If Christians be in affliction, and see that it doth them good, then it is easy to believe that promise which God hath made. "All things shall work together for the good of them that love God." (Rom. viii. 28.) But to believe this promise, when we can not see any good come of affliction, that is to believe by faith, and not by sight: but when we can see no good come by affliction, but find ourselves more dead and dull, and also God to frown upon us, and yet we trust in God, and believe the promise, and stay our souls upon God's word; this is to live by faith, as we are commanded. "Who is among you that feareth the Lord, that obeyeth the voice of his servant, that walketh in darkness and hath no light? Let him trust in the name of the Lord, and stay upon his God." (Is. 1. 10.) Faith maketh things absent to be present, and maketh the promise good to us, though things seem to thwart the promise never so much. "Now, faith is the substance of things hoped for, and the evidence of things not seen" (Heb. xi. 1) with the eye of sense. As Abraham believed against hope, (Rom. iv. 18), that he should have a child, according as God had promised, so must we trust God upon a naked promise, that if health should be gone, or wealth, liberty, strength, friends, yea, life itself almost gone, and God seems to be gone, and hell to be threatened, yet still to trust in God, and believe--this is to live by faith, and comfort is in the promise for all such; but I speak now to God's people.

The second use of this doctrine is, that seeing God hath made many promises unto his people, it is a ground of comfort unto them all, that though they go up and down sad, as if they were the worst people in the world, yet have they the only cause to rejoice, and they only in all the world. For here is comfort against all their sins, God hath promised to do them away. "I am he that blotteth out thy sins, for mine own name's sake." (Is. xliii. 25.) Comfort thyself, Christ is thine. "I am my beloved's, and my beloved is mine"; if, therefore, there be enough in Christ's merits, hold up thy head and take comfort to thyself.


O, but, saith the poor soul, I find sin prevail, and how can I then be comforted?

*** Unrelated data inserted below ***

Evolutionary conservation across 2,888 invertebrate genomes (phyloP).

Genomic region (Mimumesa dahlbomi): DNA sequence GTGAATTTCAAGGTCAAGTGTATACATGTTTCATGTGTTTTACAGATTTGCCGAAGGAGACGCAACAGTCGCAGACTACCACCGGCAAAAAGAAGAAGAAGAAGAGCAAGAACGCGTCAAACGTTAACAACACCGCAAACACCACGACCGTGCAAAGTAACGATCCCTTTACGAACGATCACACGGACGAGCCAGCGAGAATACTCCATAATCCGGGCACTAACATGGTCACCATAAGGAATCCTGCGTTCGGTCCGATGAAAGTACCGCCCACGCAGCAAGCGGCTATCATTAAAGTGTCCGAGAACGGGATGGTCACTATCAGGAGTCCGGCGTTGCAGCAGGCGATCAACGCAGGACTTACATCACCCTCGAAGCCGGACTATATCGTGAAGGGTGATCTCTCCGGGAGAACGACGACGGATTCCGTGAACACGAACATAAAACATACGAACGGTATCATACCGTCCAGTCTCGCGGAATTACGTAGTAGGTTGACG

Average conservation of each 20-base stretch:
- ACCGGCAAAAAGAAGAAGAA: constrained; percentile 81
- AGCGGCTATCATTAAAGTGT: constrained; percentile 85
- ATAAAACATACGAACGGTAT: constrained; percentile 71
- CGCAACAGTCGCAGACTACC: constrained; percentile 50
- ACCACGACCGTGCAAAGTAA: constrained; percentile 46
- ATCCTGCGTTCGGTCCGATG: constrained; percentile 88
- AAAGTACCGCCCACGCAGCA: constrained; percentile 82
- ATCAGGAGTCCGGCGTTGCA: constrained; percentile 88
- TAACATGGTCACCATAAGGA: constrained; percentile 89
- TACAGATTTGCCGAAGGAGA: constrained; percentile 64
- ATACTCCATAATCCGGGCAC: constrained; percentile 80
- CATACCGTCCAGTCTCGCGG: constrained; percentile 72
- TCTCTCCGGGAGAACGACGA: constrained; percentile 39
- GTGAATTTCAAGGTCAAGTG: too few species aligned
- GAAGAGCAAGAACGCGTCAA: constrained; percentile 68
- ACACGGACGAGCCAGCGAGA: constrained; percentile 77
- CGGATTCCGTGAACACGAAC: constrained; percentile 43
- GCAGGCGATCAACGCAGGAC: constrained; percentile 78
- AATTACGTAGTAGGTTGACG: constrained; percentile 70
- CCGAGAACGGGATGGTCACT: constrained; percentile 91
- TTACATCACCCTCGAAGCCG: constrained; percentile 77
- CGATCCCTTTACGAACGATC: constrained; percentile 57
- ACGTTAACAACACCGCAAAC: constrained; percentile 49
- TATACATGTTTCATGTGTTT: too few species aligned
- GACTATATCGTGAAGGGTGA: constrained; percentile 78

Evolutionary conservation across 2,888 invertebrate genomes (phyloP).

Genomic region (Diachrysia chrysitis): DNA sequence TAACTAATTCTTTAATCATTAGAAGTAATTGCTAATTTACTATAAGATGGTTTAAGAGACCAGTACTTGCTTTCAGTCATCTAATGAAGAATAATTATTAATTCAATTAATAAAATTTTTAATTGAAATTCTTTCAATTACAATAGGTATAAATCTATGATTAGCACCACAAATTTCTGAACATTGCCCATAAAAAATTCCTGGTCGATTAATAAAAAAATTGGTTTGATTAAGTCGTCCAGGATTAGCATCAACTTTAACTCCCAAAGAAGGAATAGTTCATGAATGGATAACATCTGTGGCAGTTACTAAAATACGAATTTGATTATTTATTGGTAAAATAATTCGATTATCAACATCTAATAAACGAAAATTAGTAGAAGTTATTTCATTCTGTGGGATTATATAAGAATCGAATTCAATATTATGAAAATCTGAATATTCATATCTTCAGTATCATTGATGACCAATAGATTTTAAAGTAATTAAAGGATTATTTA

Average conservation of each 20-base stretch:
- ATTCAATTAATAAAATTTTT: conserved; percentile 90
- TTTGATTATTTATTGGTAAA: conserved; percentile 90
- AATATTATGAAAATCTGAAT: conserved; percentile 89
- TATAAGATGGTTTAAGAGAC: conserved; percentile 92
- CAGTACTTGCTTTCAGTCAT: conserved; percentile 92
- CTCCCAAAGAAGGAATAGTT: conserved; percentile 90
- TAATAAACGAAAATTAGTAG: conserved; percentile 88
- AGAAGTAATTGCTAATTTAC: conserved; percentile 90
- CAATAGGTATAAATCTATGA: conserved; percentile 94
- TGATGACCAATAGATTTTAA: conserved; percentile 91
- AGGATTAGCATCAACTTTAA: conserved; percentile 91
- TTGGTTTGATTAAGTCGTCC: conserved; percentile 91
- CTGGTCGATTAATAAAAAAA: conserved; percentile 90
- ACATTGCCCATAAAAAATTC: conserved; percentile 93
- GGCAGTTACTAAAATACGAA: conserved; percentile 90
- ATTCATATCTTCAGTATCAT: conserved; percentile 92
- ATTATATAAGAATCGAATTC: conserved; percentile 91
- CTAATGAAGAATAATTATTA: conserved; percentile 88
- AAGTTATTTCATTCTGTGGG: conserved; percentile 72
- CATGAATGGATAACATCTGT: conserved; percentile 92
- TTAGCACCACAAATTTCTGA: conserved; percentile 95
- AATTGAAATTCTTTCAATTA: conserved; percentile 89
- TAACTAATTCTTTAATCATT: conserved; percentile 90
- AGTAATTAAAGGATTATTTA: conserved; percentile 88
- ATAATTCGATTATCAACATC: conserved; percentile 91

I answer, Look into that place of Scripture, "I will subdue your iniquities, and cast your sins in the midst of the sea," (Micah vii. 18-20); and in the twentieth verse you may see the oath of God, for the truth and mercy of the promise was gone forth before.

But saith the soul, The devil will be busy with me wherever I go, and how can I be cheerful?

I answer, God hath said it, "I will tread down Satan under your feet shortly." (Rom. xvi. 20.) Comfort thyself in this, though Satan may trouble thee for a time, yet thou shalt have him under thy feet shortly.

O, but again saith the soul, I shall meet with abundance of opposition in the world, and I am not able to make my party good, and how can I then rejoice?

I answer. Flee thou to the promise against that also, as where it is said, "Though hand join in hand," etc., (Prov. xi. 21.). Though men join themselves together, and strike hands even with the devil against God's children, yet shall they not overcome them.

But alas! saith a poor soul, I am in present want of outward comfort, and how should I be comfortable in such a condition?

I answer. It maybe God dealeth with thee in this as a mother with her children, who takes away the victuals from the children for a while, and puts it into the cupboard, but afterward she giveth it them again. So sometimes God taketh away these outward things, and locketh them up for a while in the cupboard, which is in the promise, and when he seeth it best for us, he giveth it us again: and thus he did with Job; he took away all his outward comforts, and left him so poor, as it is a proverb at this day, "as poor as Job," (Job i. 15, etc.); but after a while, God did not only restore unto him his former comforts, but gave him double. And this was written for thy comfort, and the strength of thy patience:
comfort thyself, therefore; happiness is above the creature.

But I shall meet with many mocks and reproaches in the world.

Answer. Let us comfort ourselves against this with God's promises: let us do as the covetous man in the poet, who, being mocked as he went in the streets, went home and looked into his closet, and there seeing his bags of gold, rejoiced in his wealth, and scorned all their reproaches: so when we are mocked and scorned of men of the world, let us look into the Bible, and we shall find bags of promises, true treasure; and therein let us rejoice.


But it may be the poor soul will say, Alas, I can not go to God by prayer to fetch comfort, or if I do pray, it is with so much coldness and deadness, as I can not believe I shall obtain any thing.

I answer. Though it be so, yet believe and thou shalt have thy desire, though it may be thou canst but chatter, and though others, hearing thee, regard it not, yet God will say, Let me hear thee; and as a father loves to hear his child prattle, though others regard it not, so God loveth to hear his children pray.

But O, I am afraid of death, and that taketh away all my joy and comfort.